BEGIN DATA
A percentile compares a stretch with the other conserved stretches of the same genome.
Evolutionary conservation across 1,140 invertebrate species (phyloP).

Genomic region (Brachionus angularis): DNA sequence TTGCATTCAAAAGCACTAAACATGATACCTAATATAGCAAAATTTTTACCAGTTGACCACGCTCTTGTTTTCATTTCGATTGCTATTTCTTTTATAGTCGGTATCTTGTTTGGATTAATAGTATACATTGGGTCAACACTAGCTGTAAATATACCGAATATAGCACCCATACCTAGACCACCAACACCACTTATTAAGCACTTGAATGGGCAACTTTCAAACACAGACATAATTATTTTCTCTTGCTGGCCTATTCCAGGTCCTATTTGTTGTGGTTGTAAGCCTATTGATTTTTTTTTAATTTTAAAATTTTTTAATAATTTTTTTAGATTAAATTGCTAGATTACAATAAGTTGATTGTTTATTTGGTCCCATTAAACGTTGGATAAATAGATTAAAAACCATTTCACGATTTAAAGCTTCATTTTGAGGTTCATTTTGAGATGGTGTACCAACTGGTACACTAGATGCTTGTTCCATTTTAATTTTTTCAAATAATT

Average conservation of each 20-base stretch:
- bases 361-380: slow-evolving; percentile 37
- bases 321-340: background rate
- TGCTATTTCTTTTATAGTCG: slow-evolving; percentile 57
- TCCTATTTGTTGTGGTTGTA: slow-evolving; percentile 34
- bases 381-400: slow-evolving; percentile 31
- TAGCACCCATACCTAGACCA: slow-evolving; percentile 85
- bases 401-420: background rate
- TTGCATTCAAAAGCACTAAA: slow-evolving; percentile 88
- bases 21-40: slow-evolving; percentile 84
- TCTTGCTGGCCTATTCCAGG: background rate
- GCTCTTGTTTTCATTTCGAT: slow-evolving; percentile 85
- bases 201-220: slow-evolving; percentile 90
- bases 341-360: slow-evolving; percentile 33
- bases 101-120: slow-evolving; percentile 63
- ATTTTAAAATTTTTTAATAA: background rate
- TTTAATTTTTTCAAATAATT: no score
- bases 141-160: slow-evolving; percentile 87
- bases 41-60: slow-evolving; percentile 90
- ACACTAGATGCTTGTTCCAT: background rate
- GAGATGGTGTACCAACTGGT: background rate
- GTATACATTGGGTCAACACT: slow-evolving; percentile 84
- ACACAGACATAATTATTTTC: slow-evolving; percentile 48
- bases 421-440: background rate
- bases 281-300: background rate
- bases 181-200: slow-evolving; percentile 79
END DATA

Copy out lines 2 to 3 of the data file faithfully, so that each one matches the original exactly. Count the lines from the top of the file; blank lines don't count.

Evolutionary conservation across 1,140 invertebrate species (phyloP).

Genomic region (Brachionus angularis): DNA sequence TTGCATTCAAAAGCACTAAACATGATACCTAATATAGCAAAATTTTTACCAGTTGACCACGCTCTTGTTTTCATTTCGATTGCTATTTCTTTTATAGTCGGTATCTTGTTTGGATTAATAGTATACATTGGGTCAACACTAGCTGTAAATATACCGAATATAGCACCCATACCTAGACCACCAACACCACTTATTAAGCACTTGAATGGGCAACTTTCAAACACAGACATAATTATTTTCTCTTGCTGGCCTATTCCAGGTCCTATTTGTTGTGGTTGTAAGCCTATTGATTTTTTTTTAATTTTAAAATTTTTTAATAATTTTTTTAGATTAAATTGCTAGATTACAATAAGTTGATTGTTTATTTGGTCCCATTAAACGTTGGATAAATAGATTAAAAACCATTTCACGATTTAAAGCTTCATTTTGAGGTTCATTTTGAGATGGTGTACCAACTGGTACACTAGATGCTTGTTCCATTTTAATTTTTTCAAATAATT